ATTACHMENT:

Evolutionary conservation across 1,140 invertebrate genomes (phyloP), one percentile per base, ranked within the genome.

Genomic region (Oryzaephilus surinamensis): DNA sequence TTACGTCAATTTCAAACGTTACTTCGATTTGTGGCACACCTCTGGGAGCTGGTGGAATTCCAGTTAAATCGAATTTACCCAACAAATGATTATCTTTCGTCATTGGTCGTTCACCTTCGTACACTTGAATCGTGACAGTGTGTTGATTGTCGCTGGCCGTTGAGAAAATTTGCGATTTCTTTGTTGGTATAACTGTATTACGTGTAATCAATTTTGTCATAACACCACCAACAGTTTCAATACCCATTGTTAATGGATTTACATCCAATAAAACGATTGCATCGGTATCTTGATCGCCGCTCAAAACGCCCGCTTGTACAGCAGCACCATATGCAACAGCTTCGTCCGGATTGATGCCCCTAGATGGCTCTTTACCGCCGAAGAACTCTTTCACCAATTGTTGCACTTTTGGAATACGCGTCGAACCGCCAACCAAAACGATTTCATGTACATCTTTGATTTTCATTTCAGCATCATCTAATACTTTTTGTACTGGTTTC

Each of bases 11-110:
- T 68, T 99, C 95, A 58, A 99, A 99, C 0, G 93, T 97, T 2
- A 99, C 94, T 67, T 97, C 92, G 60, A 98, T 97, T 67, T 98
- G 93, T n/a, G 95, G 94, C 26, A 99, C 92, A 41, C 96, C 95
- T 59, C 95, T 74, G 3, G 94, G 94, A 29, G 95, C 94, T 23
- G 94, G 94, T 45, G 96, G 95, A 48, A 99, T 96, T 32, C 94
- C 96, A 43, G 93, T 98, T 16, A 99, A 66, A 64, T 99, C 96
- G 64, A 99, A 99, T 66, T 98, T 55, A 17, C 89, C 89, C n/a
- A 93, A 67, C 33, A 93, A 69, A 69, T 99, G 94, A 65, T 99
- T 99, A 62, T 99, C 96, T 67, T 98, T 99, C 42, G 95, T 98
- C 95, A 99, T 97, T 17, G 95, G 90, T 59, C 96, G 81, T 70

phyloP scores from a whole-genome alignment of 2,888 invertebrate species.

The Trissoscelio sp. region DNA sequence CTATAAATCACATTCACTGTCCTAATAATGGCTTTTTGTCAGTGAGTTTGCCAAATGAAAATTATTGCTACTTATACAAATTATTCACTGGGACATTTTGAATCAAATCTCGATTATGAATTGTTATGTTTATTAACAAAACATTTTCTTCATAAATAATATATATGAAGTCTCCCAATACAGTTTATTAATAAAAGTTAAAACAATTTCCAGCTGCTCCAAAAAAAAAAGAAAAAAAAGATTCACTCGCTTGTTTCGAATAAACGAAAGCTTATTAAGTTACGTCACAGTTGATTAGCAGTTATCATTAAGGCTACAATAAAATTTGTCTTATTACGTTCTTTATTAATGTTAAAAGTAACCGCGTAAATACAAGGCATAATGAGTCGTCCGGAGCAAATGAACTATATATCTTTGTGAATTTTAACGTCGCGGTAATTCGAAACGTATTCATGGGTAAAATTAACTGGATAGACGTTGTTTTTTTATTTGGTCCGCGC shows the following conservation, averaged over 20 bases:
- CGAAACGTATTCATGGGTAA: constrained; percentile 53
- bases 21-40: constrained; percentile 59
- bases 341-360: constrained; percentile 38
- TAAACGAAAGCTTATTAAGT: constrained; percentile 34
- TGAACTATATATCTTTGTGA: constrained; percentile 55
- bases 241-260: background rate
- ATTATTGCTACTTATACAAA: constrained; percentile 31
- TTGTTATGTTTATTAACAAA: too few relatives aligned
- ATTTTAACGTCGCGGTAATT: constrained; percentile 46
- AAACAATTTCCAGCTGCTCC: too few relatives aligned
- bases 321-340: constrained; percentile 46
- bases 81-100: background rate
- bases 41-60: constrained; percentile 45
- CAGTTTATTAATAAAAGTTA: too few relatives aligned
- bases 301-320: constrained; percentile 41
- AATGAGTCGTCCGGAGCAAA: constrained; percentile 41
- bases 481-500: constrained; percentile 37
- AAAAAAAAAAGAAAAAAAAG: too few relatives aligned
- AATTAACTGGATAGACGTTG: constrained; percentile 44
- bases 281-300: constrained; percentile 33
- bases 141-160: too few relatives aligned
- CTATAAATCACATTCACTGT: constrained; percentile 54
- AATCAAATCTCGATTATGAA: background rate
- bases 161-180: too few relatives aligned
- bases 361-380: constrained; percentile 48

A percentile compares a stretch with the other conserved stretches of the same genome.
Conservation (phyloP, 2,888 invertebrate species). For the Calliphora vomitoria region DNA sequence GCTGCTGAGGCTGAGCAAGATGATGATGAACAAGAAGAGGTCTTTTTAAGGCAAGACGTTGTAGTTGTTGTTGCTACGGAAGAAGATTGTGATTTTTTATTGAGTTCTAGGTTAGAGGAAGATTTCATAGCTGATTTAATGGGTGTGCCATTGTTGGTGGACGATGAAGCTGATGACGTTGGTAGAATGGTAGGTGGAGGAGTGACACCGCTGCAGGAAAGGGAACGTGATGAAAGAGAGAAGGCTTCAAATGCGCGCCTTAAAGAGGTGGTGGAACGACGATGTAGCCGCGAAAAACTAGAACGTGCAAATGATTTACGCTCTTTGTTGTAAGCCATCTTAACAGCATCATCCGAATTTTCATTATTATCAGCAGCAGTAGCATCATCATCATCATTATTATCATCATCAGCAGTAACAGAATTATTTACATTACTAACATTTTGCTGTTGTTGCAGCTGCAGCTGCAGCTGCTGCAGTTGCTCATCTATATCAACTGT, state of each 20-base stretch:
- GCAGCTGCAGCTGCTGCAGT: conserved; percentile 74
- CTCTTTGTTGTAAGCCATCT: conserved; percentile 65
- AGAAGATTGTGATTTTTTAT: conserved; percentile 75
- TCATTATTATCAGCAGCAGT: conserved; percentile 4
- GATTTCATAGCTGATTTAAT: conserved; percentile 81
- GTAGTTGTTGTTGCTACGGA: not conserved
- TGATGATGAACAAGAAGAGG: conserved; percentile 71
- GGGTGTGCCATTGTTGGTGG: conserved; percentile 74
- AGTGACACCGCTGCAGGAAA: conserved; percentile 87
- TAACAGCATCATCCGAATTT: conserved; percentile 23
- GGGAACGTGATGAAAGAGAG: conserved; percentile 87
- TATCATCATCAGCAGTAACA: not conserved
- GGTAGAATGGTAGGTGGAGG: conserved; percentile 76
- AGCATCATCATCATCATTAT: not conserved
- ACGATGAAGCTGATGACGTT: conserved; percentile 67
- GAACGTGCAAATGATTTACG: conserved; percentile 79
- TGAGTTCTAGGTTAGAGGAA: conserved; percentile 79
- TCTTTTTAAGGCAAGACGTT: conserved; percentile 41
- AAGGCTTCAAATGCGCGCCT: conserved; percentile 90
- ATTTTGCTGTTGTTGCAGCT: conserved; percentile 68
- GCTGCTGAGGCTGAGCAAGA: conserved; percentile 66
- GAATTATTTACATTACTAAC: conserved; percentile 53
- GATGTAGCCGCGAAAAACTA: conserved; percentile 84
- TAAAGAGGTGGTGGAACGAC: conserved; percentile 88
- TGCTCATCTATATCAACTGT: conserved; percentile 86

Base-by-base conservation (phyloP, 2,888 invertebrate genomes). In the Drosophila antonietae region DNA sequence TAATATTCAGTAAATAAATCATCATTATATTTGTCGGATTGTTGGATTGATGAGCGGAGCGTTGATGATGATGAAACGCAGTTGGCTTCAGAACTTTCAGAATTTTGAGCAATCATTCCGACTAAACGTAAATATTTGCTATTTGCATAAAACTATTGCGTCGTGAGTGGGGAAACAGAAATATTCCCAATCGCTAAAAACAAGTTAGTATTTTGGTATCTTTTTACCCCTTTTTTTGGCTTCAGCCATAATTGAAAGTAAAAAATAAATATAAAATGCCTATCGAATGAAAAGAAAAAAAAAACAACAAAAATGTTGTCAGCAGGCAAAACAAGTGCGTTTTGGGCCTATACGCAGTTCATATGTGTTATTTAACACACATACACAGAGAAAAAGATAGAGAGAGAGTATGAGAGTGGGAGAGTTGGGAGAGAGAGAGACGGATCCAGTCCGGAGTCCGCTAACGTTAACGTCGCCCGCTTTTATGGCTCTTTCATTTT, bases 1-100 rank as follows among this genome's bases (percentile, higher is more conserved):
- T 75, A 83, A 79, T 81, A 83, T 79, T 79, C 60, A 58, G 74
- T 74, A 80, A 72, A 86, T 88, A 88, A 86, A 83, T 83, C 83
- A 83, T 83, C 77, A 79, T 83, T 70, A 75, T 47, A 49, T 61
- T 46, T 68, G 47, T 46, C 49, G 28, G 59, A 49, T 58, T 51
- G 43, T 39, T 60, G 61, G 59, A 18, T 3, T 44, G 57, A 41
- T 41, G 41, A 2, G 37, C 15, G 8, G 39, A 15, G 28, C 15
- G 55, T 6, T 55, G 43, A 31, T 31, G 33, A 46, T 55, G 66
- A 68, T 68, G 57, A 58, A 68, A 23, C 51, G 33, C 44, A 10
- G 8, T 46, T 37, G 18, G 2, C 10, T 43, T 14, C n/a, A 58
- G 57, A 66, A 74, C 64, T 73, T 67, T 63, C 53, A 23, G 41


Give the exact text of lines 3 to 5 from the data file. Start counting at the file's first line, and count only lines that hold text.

Each of bases 11-110:
- T 68, T 99, C 95, A 58, A 99, A 99, C 0, G 93, T 97, T 2
- A 99, C 94, T 67, T 97, C 92, G 60, A 98, T 97, T 67, T 98